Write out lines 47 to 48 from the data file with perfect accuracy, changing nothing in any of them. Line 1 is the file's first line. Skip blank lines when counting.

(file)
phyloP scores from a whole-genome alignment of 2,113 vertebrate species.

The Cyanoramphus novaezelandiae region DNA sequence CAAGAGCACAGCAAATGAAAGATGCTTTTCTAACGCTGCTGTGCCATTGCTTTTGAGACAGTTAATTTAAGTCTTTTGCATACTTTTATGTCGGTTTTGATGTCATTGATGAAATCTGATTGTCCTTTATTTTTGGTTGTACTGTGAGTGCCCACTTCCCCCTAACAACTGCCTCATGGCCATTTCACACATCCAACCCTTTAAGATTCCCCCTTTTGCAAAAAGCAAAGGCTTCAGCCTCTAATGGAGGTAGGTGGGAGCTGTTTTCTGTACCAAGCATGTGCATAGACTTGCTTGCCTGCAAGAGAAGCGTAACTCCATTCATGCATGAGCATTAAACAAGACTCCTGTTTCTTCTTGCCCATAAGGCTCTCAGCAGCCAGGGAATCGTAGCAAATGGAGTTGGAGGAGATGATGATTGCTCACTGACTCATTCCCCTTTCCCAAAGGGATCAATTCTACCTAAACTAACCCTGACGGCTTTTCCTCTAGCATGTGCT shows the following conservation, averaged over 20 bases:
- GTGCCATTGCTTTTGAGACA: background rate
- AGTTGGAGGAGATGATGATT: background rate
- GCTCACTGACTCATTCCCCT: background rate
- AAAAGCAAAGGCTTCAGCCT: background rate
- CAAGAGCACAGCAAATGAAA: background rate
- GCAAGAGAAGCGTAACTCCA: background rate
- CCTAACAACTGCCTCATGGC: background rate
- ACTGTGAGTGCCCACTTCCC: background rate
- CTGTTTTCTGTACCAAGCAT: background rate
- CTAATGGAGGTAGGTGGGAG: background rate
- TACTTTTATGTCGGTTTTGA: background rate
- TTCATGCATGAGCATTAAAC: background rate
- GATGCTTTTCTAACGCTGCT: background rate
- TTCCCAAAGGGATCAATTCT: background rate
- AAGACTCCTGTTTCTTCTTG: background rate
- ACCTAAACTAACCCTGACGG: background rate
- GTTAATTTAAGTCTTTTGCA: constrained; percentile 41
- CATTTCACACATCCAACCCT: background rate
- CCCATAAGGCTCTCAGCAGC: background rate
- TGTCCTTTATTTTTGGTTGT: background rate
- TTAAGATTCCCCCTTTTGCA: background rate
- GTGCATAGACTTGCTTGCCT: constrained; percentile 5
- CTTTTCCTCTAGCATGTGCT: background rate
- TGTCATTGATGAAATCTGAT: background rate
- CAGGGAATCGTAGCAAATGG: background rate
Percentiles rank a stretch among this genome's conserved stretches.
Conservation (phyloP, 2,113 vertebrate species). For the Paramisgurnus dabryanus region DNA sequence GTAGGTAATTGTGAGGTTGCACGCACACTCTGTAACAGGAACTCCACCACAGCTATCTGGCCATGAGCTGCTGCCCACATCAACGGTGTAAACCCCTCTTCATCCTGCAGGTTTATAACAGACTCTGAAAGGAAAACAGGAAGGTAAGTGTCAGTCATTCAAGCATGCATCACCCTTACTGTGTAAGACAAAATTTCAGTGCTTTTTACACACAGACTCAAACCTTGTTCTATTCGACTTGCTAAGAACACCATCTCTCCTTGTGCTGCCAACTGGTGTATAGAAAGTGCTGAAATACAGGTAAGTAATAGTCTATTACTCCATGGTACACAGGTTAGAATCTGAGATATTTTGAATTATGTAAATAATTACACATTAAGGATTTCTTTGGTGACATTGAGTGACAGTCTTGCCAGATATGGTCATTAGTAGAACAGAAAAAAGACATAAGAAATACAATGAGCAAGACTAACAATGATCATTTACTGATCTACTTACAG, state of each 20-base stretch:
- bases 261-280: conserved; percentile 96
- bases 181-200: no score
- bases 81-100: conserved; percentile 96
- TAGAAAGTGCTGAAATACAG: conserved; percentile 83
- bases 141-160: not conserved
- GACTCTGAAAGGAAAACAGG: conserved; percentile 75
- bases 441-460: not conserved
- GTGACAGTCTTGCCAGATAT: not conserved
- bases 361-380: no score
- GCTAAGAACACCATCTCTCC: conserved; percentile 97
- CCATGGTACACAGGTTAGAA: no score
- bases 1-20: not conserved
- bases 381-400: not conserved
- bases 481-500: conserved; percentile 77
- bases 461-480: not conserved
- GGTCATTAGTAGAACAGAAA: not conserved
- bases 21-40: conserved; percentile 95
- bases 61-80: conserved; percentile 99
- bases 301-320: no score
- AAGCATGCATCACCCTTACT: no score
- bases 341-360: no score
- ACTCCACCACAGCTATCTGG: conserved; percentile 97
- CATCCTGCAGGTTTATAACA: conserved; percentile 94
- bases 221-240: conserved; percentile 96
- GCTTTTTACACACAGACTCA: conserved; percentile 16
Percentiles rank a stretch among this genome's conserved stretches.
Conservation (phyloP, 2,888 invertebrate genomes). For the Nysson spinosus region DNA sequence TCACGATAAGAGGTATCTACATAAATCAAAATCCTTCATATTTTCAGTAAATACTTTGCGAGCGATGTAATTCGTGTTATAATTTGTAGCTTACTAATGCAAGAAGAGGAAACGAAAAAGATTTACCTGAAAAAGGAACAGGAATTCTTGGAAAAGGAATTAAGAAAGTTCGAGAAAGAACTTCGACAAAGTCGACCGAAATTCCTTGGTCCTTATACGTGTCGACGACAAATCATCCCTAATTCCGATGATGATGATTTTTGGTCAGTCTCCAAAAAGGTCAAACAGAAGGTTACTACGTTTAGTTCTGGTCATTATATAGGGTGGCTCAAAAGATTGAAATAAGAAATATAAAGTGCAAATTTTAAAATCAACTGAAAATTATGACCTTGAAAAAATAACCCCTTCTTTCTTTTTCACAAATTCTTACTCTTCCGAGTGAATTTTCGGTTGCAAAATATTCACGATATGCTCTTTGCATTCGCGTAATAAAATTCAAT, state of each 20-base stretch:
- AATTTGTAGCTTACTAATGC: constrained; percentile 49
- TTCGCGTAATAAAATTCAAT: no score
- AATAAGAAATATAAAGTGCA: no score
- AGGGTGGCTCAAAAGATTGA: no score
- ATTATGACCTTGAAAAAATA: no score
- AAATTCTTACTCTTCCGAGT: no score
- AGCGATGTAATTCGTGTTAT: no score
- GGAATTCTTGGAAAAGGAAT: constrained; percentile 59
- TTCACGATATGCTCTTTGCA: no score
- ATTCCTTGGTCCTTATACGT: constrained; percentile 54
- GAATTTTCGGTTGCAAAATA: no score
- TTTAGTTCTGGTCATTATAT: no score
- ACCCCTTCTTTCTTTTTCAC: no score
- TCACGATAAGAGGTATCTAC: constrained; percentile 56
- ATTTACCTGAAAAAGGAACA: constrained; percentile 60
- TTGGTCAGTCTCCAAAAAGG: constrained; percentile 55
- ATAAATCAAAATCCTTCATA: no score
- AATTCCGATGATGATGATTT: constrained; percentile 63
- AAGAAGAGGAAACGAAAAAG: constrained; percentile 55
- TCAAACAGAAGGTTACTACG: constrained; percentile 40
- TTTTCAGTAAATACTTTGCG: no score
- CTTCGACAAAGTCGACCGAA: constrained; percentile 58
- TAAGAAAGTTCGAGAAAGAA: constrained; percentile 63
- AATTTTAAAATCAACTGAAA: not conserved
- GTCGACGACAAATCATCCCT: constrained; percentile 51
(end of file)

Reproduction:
- bases 61-80: conserved; percentile 99
- bases 301-320: no score